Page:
Stephen King


Wednesday, July 13, 2011

Oh Summer - How I love Thee

It is summer again in northern Michigan and it is perhaps, the most beautiful that I have ever experienced, or that may simply be that it is now and now is all there is. Writing has been a miniature roller coaster of procrastination, but I am involved in a writer's group again so at the very least I'm talking writing - if not doing much. Well fiction that is. I have written more articles than I care to remember at the moment, duty calling in the form of rent etc. so the keys have been clacking, just not the imagination. I have also read a seeming bookshelf of books and novels lately, ranging from spiritual guides to fictional mysteries. I will list some below with a short review.

Ula is still with the publisher waiting for edits. It is several books down the list and thus I have no publication update; however, this is preferable because my sequel is continuing to hover in the 15,000 word range. I have largely fleshed out the plot - at least in my mind - but the sand dunes and the bursting trees keep calling me away from my laptop and into the woods. I will return again to update, hopefully sooner than later, but I do so much personal journaling that this space gets sorely neglected.

Rose by Martin Cruz Smith: I loved this. It's a historical mystery with a good vein of romance and gives a plethora of information about coal mines in Lancashire during the late 1800's. Suspenseful plot, vivid characters and many twists.

The Little Friend by Donna Tart: I am a huge fan of Donna Tart's wordy, descriptive literary novels. I enjoyed this novel for about the first 300 pages. It then continued to drag on - largely commenting on scenery and decor with a mixture of psychological angst by the young protagonist. It could have been great, but as many literary novels do - it simply petered out with no resolutions or deeper understanding of the forces at work behind the characters' thoughts or the strange events occurring. For me, it lacked the magic of life and reduced the world to a series of images that felt flat. However, I still love Donna Tart and highly recommend A Secret History.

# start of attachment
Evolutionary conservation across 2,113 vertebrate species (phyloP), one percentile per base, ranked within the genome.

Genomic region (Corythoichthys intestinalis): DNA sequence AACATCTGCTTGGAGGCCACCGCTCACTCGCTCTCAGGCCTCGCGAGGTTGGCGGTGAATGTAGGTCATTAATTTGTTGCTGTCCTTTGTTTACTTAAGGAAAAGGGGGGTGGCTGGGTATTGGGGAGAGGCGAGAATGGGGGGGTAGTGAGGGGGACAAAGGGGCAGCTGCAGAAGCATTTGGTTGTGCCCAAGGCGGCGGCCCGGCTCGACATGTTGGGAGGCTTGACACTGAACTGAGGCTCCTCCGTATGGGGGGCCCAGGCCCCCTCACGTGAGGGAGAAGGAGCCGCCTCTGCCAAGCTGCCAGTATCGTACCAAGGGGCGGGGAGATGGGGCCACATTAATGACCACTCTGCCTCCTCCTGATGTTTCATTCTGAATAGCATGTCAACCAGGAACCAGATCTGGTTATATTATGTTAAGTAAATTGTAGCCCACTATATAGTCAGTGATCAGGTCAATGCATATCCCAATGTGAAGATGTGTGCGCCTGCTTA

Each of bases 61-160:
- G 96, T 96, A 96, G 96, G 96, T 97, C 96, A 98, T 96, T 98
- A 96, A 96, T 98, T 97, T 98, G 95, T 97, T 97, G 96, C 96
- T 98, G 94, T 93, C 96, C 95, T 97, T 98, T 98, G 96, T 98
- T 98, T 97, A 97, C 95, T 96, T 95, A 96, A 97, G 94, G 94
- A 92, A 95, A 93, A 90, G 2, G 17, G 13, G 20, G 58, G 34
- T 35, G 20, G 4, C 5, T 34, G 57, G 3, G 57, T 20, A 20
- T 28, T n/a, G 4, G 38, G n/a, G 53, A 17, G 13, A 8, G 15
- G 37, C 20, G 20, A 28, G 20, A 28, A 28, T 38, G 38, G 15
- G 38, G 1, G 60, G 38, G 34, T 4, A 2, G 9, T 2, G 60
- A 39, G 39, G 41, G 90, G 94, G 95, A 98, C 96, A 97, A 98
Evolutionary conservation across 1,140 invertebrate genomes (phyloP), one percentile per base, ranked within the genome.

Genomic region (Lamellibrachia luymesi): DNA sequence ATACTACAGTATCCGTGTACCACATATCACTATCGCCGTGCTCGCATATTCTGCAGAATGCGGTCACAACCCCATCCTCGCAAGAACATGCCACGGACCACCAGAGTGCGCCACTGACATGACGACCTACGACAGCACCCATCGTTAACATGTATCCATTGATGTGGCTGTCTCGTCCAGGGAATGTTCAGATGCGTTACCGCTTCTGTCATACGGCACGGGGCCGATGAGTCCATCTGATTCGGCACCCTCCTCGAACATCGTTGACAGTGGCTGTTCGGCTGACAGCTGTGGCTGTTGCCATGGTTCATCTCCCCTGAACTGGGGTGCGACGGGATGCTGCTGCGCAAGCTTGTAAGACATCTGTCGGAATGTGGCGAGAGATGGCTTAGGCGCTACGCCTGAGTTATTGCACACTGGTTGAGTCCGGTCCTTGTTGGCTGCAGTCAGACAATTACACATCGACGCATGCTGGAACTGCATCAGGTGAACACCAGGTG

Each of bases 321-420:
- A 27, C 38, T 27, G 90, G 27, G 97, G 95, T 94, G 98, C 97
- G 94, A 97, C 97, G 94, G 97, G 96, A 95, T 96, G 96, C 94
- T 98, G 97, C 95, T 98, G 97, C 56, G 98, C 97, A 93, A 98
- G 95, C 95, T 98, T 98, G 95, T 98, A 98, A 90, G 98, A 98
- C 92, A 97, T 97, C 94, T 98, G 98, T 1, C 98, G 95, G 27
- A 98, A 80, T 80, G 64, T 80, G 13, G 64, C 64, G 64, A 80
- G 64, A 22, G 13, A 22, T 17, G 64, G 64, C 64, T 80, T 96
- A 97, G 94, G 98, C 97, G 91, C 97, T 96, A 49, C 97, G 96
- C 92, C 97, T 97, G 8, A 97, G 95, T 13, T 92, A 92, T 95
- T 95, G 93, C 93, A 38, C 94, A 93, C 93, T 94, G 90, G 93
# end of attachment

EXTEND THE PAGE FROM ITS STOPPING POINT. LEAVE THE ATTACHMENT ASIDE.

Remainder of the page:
The Sheltering Sky by Paul Bowles: This novel is a classic and is considered one of the great England novels published during the 20th century. It is very character-centric with frequent forays into the minds of the two mains - Port and Kit - as they travel deeply into the Sahara Desert. The foreshadowing was very obvious and somewhat cliched; however, for its time, it was exceptional. The landscape of Africa takes on a life of its own and becomes something of a nemesis and abusive lover for the two main characters. It was painfully indulgent with the characters' (often shallow) thoughts and preoccupations with themselves. Overall I enjoyed it.

Okay that is enough reviews for now - I will add more w/ my next post.

About Me

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I am a freelance writer living in northern Michigan. My fiction novel Ula is under publication contract and I am currently writing the sequel. I also write a variety of other SEO articles, short stories and blogs.